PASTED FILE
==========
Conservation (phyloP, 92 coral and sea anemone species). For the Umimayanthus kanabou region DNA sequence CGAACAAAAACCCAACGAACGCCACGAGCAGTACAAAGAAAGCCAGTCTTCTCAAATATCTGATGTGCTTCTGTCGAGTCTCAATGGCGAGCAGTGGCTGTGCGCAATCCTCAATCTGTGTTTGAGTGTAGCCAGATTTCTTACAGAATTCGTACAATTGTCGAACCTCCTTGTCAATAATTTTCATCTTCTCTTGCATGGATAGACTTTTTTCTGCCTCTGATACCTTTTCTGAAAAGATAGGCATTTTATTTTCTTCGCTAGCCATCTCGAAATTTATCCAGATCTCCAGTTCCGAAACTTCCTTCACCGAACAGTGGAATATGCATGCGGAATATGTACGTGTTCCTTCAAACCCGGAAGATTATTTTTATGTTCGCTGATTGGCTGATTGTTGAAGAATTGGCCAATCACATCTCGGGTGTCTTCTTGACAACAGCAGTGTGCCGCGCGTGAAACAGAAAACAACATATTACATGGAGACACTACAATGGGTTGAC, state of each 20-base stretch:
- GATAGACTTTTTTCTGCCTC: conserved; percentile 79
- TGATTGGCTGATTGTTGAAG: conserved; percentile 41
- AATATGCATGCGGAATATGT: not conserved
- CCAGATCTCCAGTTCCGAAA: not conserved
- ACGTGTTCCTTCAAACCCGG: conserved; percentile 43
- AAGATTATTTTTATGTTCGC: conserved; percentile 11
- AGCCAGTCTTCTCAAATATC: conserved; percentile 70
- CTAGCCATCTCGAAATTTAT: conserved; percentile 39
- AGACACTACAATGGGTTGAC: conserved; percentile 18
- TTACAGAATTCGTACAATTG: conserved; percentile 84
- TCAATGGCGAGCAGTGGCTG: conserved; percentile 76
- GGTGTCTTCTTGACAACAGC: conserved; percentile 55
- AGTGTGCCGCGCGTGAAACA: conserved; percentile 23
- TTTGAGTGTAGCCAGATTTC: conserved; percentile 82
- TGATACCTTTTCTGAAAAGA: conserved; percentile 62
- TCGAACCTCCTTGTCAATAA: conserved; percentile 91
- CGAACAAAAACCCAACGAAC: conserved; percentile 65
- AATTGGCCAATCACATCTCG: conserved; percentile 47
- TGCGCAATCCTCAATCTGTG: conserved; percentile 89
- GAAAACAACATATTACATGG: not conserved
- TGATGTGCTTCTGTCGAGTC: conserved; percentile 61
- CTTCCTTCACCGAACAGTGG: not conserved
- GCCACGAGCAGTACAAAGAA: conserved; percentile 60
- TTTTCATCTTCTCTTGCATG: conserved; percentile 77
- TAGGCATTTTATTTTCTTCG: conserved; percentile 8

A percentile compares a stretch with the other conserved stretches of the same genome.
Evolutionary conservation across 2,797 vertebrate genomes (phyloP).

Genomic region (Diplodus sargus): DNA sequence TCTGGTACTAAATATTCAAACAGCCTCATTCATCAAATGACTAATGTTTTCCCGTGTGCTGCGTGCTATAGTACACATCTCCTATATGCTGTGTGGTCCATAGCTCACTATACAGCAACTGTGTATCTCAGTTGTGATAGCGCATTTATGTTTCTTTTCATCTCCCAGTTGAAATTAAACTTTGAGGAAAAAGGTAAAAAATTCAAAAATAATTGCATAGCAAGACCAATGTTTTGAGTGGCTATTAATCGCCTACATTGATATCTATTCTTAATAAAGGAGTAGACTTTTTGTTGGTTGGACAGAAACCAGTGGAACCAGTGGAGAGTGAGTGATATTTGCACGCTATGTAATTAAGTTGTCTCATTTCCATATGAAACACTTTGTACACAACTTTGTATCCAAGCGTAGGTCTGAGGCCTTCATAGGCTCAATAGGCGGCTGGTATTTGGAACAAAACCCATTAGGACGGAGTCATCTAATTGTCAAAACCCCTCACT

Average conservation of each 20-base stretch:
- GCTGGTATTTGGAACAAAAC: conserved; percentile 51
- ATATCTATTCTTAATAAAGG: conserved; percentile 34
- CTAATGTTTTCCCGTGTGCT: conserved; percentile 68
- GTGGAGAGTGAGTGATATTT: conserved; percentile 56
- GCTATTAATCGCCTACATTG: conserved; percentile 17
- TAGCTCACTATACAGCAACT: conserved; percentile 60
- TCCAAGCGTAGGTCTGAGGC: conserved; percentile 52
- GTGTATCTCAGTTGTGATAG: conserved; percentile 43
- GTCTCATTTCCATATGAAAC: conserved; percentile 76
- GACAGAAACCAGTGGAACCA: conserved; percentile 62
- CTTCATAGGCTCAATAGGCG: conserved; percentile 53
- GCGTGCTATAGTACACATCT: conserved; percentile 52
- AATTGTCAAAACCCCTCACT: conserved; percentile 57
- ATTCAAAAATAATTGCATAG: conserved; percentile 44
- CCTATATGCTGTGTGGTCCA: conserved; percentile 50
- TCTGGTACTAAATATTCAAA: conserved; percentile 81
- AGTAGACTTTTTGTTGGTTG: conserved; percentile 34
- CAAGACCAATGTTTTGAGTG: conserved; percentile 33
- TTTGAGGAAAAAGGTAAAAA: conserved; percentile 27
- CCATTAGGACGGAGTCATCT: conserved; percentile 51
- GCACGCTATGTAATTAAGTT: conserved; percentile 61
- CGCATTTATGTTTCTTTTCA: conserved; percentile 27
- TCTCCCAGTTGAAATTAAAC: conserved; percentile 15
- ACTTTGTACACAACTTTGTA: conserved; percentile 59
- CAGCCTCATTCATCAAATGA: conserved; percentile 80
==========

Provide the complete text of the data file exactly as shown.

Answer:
Conservation (phyloP, 92 coral and sea anemone species). For the Umimayanthus kanabou region DNA sequence CGAACAAAAACCCAACGAACGCCACGAGCAGTACAAAGAAAGCCAGTCTTCTCAAATATCTGATGTGCTTCTGTCGAGTCTCAATGGCGAGCAGTGGCTGTGCGCAATCCTCAATCTGTGTTTGAGTGTAGCCAGATTTCTTACAGAATTCGTACAATTGTCGAACCTCCTTGTCAATAATTTTCATCTTCTCTTGCATGGATAGACTTTTTTCTGCCTCTGATACCTTTTCTGAAAAGATAGGCATTTTATTTTCTTCGCTAGCCATCTCGAAATTTATCCAGATCTCCAGTTCCGAAACTTCCTTCACCGAACAGTGGAATATGCATGCGGAATATGTACGTGTTCCTTCAAACCCGGAAGATTATTTTTATGTTCGCTGATTGGCTGATTGTTGAAGAATTGGCCAATCACATCTCGGGTGTCTTCTTGACAACAGCAGTGTGCCGCGCGTGAAACAGAAAACAACATATTACATGGAGACACTACAATGGGTTGAC, state of each 20-base stretch:
- GATAGACTTTTTTCTGCCTC: conserved; percentile 79
- TGATTGGCTGATTGTTGAAG: conserved; percentile 41
- AATATGCATGCGGAATATGT: not conserved
- CCAGATCTCCAGTTCCGAAA: not conserved
- ACGTGTTCCTTCAAACCCGG: conserved; percentile 43
- AAGATTATTTTTATGTTCGC: conserved; percentile 11
- AGCCAGTCTTCTCAAATATC: conserved; percentile 70
- CTAGCCATCTCGAAATTTAT: conserved; percentile 39
- AGACACTACAATGGGTTGAC: conserved; percentile 18
- TTACAGAATTCGTACAATTG: conserved; percentile 84
- TCAATGGCGAGCAGTGGCTG: conserved; percentile 76
- GGTGTCTTCTTGACAACAGC: conserved; percentile 55
- AGTGTGCCGCGCGTGAAACA: conserved; percentile 23
- TTTGAGTGTAGCCAGATTTC: conserved; percentile 82
- TGATACCTTTTCTGAAAAGA: conserved; percentile 62
- TCGAACCTCCTTGTCAATAA: conserved; percentile 91
- CGAACAAAAACCCAACGAAC: conserved; percentile 65
- AATTGGCCAATCACATCTCG: conserved; percentile 47
- TGCGCAATCCTCAATCTGTG: conserved; percentile 89
- GAAAACAACATATTACATGG: not conserved
- TGATGTGCTTCTGTCGAGTC: conserved; percentile 61
- CTTCCTTCACCGAACAGTGG: not conserved
- GCCACGAGCAGTACAAAGAA: conserved; percentile 60
- TTTTCATCTTCTCTTGCATG: conserved; percentile 77
- TAGGCATTTTATTTTCTTCG: conserved; percentile 8

A percentile compares a stretch with the other conserved stretches of the same genome.
Evolutionary conservation across 2,797 vertebrate genomes (phyloP).

Genomic region (Diplodus sargus): DNA sequence TCTGGTACTAAATATTCAAACAGCCTCATTCATCAAATGACTAATGTTTTCCCGTGTGCTGCGTGCTATAGTACACATCTCCTATATGCTGTGTGGTCCATAGCTCACTATACAGCAACTGTGTATCTCAGTTGTGATAGCGCATTTATGTTTCTTTTCATCTCCCAGTTGAAATTAAACTTTGAGGAAAAAGGTAAAAAATTCAAAAATAATTGCATAGCAAGACCAATGTTTTGAGTGGCTATTAATCGCCTACATTGATATCTATTCTTAATAAAGGAGTAGACTTTTTGTTGGTTGGACAGAAACCAGTGGAACCAGTGGAGAGTGAGTGATATTTGCACGCTATGTAATTAAGTTGTCTCATTTCCATATGAAACACTTTGTACACAACTTTGTATCCAAGCGTAGGTCTGAGGCCTTCATAGGCTCAATAGGCGGCTGGTATTTGGAACAAAACCCATTAGGACGGAGTCATCTAATTGTCAAAACCCCTCACT

Average conservation of each 20-base stretch:
- GCTGGTATTTGGAACAAAAC: conserved; percentile 51
- ATATCTATTCTTAATAAAGG: conserved; percentile 34
- CTAATGTTTTCCCGTGTGCT: conserved; percentile 68
- GTGGAGAGTGAGTGATATTT: conserved; percentile 56
- GCTATTAATCGCCTACATTG: conserved; percentile 17
- TAGCTCACTATACAGCAACT: conserved; percentile 60
- TCCAAGCGTAGGTCTGAGGC: conserved; percentile 52
- GTGTATCTCAGTTGTGATAG: conserved; percentile 43
- GTCTCATTTCCATATGAAAC: conserved; percentile 76
- GACAGAAACCAGTGGAACCA: conserved; percentile 62
- CTTCATAGGCTCAATAGGCG: conserved; percentile 53
- GCGTGCTATAGTACACATCT: conserved; percentile 52
- AATTGTCAAAACCCCTCACT: conserved; percentile 57
- ATTCAAAAATAATTGCATAG: conserved; percentile 44
- CCTATATGCTGTGTGGTCCA: conserved; percentile 50
- TCTGGTACTAAATATTCAAA: conserved; percentile 81
- AGTAGACTTTTTGTTGGTTG: conserved; percentile 34
- CAAGACCAATGTTTTGAGTG: conserved; percentile 33
- TTTGAGGAAAAAGGTAAAAA: conserved; percentile 27
- CCATTAGGACGGAGTCATCT: conserved; percentile 51
- GCACGCTATGTAATTAAGTT: conserved; percentile 61
- CGCATTTATGTTTCTTTTCA: conserved; percentile 27
- TCTCCCAGTTGAAATTAAAC: conserved; percentile 15
- ACTTTGTACACAACTTTGTA: conserved; percentile 59
- CAGCCTCATTCATCAAATGA: conserved; percentile 80